Prudential Financial, Inc.
Other revenues decreased $25 million, or 16%, from 2000 to 2001, primarily due to the sale of a major portion of the consumer bank’s credit card receivables in 2000.
Net interest revenues decreased $56 million, or 19%, from 2000 to 2001, primarily as a result of a decrease in average customer margin lending balances of our domestic securities brokerage operations, related to the reduced level of individual investor activity. Average customer margin lending balances were $4.30 billion in 2001 compared to $6.54 billion in 2000 and amounted to $3.40 billion at December 31, 2001. Increased investment income on greater attributed capital partially offset the impact of lower average customer margin lending balances.
The number of domestic retail Financial Advisors was 5,383 at December 31, 2001, a decrease of 9% from 5,906 at December 31, 2000. Approximately 90% of the decline came from Financial Advisors with less than 4 years’ industry experience with us, and reflected a decrease in our recruiting of inexperienced Financial Advisors to be trained by us. In response to recruiting efforts by our competitors, we introduced an aggressive recruiting effort targeting experienced Financial Advisors, including recruiting and retention incentives, and, as discussed above, an equity-market-linked voluntary long-term deferred compensation plan to seek to enhance our Financial Advisor recruitment and retention efforts.
Assets under management and client assets decreased $21 billion to $251 billion at December 31, 2001 from $272 billion at December 31, 2000, primarily as a result of overall market value declines.
2000 to 1999 Annual Comparison. Total revenues, net of interest expense, increased $205 million, or 8%, from 1999 to 2000. The increase came primarily from our domestic securities brokerage operations, which recorded an increase of $202 million, or 8%, from $2.473 billion in 1999 to $2.675 billion in 2000.
Commission revenues increased slightly in 2000 from 1999, as increases of $17 million from mutual funds and $13 million from equity securities transactions were partially offset by a decline in commissions from fixed income products and commodity transactions. While commission revenues from our securities brokerage operations benefited from active over-the-counter equity markets and increased transaction volume during the first four months of the year, commission revenues declined slightly during the May through December period of 2000 versus the same period of 1999, reflecting less active securities markets and reduced transaction volume.
Fee revenues, comprised of asset management and account service fees, increased $177 million, or 31%, from 1999 to 2000. This increase resulted primarily from a $5.2 billion increase in wrap-fee and managed account assets under management to $31.9 billion at December 31, 2000 from $26.7 billion a year earlier.
Net interest revenues increased $30 million, or 11%, from 1999 to 2000. Substantially all of the increase came from our domestic securities brokerage operations, primarily from higher average customer margin lending balances, which increased from $5.06 billion in 1999 to $6.54 billion in 2000. Partially offsetting the increase in average customer margin lending balances was a decrease in the spread earned on these balances, reflecting competitive pressures on the rates charged to clients who buy securities on margin.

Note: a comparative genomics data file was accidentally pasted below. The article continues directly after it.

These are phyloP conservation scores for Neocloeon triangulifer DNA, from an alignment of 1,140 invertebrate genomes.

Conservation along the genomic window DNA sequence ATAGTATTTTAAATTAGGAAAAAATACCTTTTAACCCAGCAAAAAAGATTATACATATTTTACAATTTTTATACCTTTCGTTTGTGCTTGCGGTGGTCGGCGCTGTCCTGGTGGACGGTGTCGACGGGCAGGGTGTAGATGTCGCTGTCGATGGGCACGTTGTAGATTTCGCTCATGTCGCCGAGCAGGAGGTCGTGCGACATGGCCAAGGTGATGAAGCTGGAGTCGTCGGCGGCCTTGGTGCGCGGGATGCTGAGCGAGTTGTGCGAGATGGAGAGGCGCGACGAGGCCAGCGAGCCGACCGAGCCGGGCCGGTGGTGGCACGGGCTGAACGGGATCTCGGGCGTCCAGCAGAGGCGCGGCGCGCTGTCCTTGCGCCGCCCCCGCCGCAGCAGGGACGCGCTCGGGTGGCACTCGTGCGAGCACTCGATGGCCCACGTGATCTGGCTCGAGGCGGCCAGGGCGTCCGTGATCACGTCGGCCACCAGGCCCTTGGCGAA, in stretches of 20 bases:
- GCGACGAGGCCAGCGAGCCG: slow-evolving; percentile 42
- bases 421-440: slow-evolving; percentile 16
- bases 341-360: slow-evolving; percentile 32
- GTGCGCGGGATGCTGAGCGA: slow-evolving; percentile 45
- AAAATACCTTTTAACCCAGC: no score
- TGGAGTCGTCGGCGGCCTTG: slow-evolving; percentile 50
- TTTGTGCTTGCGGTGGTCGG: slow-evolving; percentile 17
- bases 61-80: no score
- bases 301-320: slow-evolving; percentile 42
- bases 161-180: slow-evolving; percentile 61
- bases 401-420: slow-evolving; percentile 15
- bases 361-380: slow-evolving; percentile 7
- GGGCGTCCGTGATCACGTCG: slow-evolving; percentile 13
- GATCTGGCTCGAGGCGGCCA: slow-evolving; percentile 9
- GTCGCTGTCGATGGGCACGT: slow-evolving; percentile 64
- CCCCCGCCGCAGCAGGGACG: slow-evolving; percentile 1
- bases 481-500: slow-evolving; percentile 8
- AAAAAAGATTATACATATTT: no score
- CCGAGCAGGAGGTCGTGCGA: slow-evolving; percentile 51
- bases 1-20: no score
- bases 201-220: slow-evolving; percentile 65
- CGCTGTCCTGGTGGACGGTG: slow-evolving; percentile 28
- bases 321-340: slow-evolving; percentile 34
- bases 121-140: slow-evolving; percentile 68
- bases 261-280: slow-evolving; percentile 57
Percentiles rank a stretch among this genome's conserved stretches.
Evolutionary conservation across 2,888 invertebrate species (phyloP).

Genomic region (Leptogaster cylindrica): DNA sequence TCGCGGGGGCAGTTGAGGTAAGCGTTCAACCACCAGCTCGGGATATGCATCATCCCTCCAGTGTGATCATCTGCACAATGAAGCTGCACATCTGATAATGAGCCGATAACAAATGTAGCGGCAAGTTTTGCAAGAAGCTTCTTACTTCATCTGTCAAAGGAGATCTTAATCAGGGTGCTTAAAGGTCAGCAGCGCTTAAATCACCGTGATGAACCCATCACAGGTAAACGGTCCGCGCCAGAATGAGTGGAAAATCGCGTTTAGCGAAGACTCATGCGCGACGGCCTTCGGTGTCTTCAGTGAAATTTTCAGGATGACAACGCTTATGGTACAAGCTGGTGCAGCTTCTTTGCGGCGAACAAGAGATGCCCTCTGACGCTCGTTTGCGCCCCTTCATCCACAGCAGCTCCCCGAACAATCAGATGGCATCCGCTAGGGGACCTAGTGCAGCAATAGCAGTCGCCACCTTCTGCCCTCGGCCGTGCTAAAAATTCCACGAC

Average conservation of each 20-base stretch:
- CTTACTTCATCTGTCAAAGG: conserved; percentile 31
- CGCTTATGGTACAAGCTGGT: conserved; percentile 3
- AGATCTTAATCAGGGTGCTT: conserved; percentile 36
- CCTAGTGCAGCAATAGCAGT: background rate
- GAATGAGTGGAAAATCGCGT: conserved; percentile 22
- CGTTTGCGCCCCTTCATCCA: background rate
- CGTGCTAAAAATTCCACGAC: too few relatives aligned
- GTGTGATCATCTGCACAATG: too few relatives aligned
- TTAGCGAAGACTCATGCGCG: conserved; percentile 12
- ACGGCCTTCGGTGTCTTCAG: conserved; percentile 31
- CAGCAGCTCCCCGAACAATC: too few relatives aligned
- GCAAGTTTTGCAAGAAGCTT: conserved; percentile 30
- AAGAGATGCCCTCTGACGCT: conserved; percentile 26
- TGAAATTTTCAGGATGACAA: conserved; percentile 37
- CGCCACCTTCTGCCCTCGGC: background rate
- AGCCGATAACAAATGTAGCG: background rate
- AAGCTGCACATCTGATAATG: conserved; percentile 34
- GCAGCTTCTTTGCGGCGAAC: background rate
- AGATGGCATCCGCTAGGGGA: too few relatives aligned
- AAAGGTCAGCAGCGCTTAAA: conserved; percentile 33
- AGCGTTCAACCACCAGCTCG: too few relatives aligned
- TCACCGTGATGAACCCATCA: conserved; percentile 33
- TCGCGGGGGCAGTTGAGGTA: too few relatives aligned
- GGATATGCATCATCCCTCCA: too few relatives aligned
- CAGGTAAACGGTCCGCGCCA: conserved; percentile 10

The number of domestic Financial Advisors was 5,906 at December 31, 2000, a decrease of 3% from 6,072 a year earlier.
Assets under management and client assets decreased $16 billion to $272 billion at December 31, 2000 from $288 billion a year earlier, primarily as a result of overall market value declines.
Non-Interest Expenses 2001 to 2000 Annual Comparison. Total non-interest expenses, as shown in the table above under “—Operating Results,” decreased $75 million from 2000 to 2001. Employee compensation and benefits at our domestic securities brokerage operation decreased due to the lower level of revenues and earnings in 2001, but the decrease was not proportional to the revenue decline largely due to the recruiting and retention incentives as described above as well as $41 million in employee termination costs associated with staff reductions in 2001. These recruiting and retention incentives will continue to be applicable and to adversely affect expense levels in future periods. The decrease in employee compensation and benefits was further offset by $24 million of costs we incurred to consolidate and close several retail branch and other locations during 2001.
2000 to 1999 Annual Comparison. Total non-interest expenses increased $192 million, or 8%, from 1999 to 2000. The increase came primarily from employee compensation and benefits at our retail securities brokerage operations, which increased by $108 million, or 8%, due to higher commissions paid to Financial Advisors on higher fee and commission revenues, and higher incentive and other compensation, as well as higher costs to recruit and retain